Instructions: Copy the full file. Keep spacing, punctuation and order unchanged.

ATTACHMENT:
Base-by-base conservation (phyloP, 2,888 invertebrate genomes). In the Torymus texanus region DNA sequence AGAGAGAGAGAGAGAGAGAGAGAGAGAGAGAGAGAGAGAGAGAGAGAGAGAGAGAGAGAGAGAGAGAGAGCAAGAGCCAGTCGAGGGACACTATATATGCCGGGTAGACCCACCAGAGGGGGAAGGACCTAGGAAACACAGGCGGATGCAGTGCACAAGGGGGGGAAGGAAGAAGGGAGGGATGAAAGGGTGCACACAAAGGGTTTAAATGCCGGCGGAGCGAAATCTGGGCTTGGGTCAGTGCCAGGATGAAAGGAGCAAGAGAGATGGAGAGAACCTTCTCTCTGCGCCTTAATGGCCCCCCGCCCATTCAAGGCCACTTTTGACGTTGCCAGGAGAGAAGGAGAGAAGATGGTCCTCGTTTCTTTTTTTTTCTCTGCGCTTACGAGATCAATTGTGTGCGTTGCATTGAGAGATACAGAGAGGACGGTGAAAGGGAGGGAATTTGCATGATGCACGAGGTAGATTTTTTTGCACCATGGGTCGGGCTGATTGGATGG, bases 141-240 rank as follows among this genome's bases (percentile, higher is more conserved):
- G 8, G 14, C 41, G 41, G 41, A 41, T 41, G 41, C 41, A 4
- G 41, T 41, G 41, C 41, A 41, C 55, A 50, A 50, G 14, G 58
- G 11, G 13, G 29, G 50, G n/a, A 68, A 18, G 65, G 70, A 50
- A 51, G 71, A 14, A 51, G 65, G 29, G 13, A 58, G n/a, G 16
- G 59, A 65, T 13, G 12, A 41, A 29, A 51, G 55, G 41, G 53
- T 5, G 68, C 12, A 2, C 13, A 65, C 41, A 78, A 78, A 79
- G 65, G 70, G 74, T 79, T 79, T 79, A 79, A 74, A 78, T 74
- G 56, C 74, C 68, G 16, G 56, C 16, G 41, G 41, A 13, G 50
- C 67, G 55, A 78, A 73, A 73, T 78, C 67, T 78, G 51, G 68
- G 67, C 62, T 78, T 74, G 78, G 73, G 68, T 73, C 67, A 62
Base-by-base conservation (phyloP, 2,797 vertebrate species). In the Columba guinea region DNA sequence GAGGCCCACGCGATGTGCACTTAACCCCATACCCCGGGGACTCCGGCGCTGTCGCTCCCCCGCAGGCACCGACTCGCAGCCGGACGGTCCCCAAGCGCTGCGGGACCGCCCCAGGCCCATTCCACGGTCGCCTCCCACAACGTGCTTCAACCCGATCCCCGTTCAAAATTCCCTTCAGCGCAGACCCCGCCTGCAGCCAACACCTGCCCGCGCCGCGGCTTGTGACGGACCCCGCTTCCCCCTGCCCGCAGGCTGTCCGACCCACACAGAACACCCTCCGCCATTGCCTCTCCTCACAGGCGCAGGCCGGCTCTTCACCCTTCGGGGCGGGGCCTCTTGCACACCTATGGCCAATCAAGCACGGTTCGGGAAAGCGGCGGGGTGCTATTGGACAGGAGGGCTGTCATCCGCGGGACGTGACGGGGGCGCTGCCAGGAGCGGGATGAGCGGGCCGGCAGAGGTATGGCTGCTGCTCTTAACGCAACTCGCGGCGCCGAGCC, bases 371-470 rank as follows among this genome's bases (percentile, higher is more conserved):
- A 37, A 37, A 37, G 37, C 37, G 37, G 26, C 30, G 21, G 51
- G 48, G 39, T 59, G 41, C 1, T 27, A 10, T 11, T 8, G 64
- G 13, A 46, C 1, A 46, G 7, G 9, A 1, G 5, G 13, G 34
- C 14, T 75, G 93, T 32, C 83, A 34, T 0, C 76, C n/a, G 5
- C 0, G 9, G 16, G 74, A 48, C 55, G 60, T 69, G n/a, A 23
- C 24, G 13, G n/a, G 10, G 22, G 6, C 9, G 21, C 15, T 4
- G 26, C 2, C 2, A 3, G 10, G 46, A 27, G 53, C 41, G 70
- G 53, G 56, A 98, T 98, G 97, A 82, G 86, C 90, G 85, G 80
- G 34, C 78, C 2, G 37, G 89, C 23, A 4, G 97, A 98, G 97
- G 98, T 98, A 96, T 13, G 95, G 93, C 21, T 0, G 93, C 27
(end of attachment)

Base-by-base conservation (phyloP, 2,888 invertebrate genomes). In the Torymus texanus region DNA sequence AGAGAGAGAGAGAGAGAGAGAGAGAGAGAGAGAGAGAGAGAGAGAGAGAGAGAGAGAGAGAGAGAGAGAGCAAGAGCCAGTCGAGGGACACTATATATGCCGGGTAGACCCACCAGAGGGGGAAGGACCTAGGAAACACAGGCGGATGCAGTGCACAAGGGGGGGAAGGAAGAAGGGAGGGATGAAAGGGTGCACACAAAGGGTTTAAATGCCGGCGGAGCGAAATCTGGGCTTGGGTCAGTGCCAGGATGAAAGGAGCAAGAGAGATGGAGAGAACCTTCTCTCTGCGCCTTAATGGCCCCCCGCCCATTCAAGGCCACTTTTGACGTTGCCAGGAGAGAAGGAGAGAAGATGGTCCTCGTTTCTTTTTTTTTCTCTGCGCTTACGAGATCAATTGTGTGCGTTGCATTGAGAGATACAGAGAGGACGGTGAAAGGGAGGGAATTTGCATGATGCACGAGGTAGATTTTTTTGCACCATGGGTCGGGCTGATTGGATGG, bases 141-240 rank as follows among this genome's bases (percentile, higher is more conserved):
- G 8, G 14, C 41, G 41, G 41, A 41, T 41, G 41, C 41, A 4
- G 41, T 41, G 41, C 41, A 41, C 55, A 50, A 50, G 14, G 58
- G 11, G 13, G 29, G 50, G n/a, A 68, A 18, G 65, G 70, A 50
- A 51, G 71, A 14, A 51, G 65, G 29, G 13, A 58, G n/a, G 16
- G 59, A 65, T 13, G 12, A 41, A 29, A 51, G 55, G 41, G 53
- T 5, G 68, C 12, A 2, C 13, A 65, C 41, A 78, A 78, A 79
- G 65, G 70, G 74, T 79, T 79, T 79, A 79, A 74, A 78, T 74
- G 56, C 74, C 68, G 16, G 56, C 16, G 41, G 41, A 13, G 50
- C 67, G 55, A 78, A 73, A 73, T 78, C 67, T 78, G 51, G 68
- G 67, C 62, T 78, T 74, G 78, G 73, G 68, T 73, C 67, A 62
Base-by-base conservation (phyloP, 2,797 vertebrate species). In the Columba guinea region DNA sequence GAGGCCCACGCGATGTGCACTTAACCCCATACCCCGGGGACTCCGGCGCTGTCGCTCCCCCGCAGGCACCGACTCGCAGCCGGACGGTCCCCAAGCGCTGCGGGACCGCCCCAGGCCCATTCCACGGTCGCCTCCCACAACGTGCTTCAACCCGATCCCCGTTCAAAATTCCCTTCAGCGCAGACCCCGCCTGCAGCCAACACCTGCCCGCGCCGCGGCTTGTGACGGACCCCGCTTCCCCCTGCCCGCAGGCTGTCCGACCCACACAGAACACCCTCCGCCATTGCCTCTCCTCACAGGCGCAGGCCGGCTCTTCACCCTTCGGGGCGGGGCCTCTTGCACACCTATGGCCAATCAAGCACGGTTCGGGAAAGCGGCGGGGTGCTATTGGACAGGAGGGCTGTCATCCGCGGGACGTGACGGGGGCGCTGCCAGGAGCGGGATGAGCGGGCCGGCAGAGGTATGGCTGCTGCTCTTAACGCAACTCGCGGCGCCGAGCC, bases 371-470 rank as follows among this genome's bases (percentile, higher is more conserved):
- A 37, A 37, A 37, G 37, C 37, G 37, G 26, C 30, G 21, G 51
- G 48, G 39, T 59, G 41, C 1, T 27, A 10, T 11, T 8, G 64
- G 13, A 46, C 1, A 46, G 7, G 9, A 1, G 5, G 13, G 34
- C 14, T 75, G 93, T 32, C 83, A 34, T 0, C 76, C n/a, G 5
- C 0, G 9, G 16, G 74, A 48, C 55, G 60, T 69, G n/a, A 23
- C 24, G 13, G n/a, G 10, G 22, G 6, C 9, G 21, C 15, T 4
- G 26, C 2, C 2, A 3, G 10, G 46, A 27, G 53, C 41, G 70
- G 53, G 56, A 98, T 98, G 97, A 82, G 86, C 90, G 85, G 80
- G 34, C 78, C 2, G 37, G 89, C 23, A 4, G 97, A 98, G 97
- G 98, T 98, A 96, T 13, G 95, G 93, C 21, T 0, G 93, C 27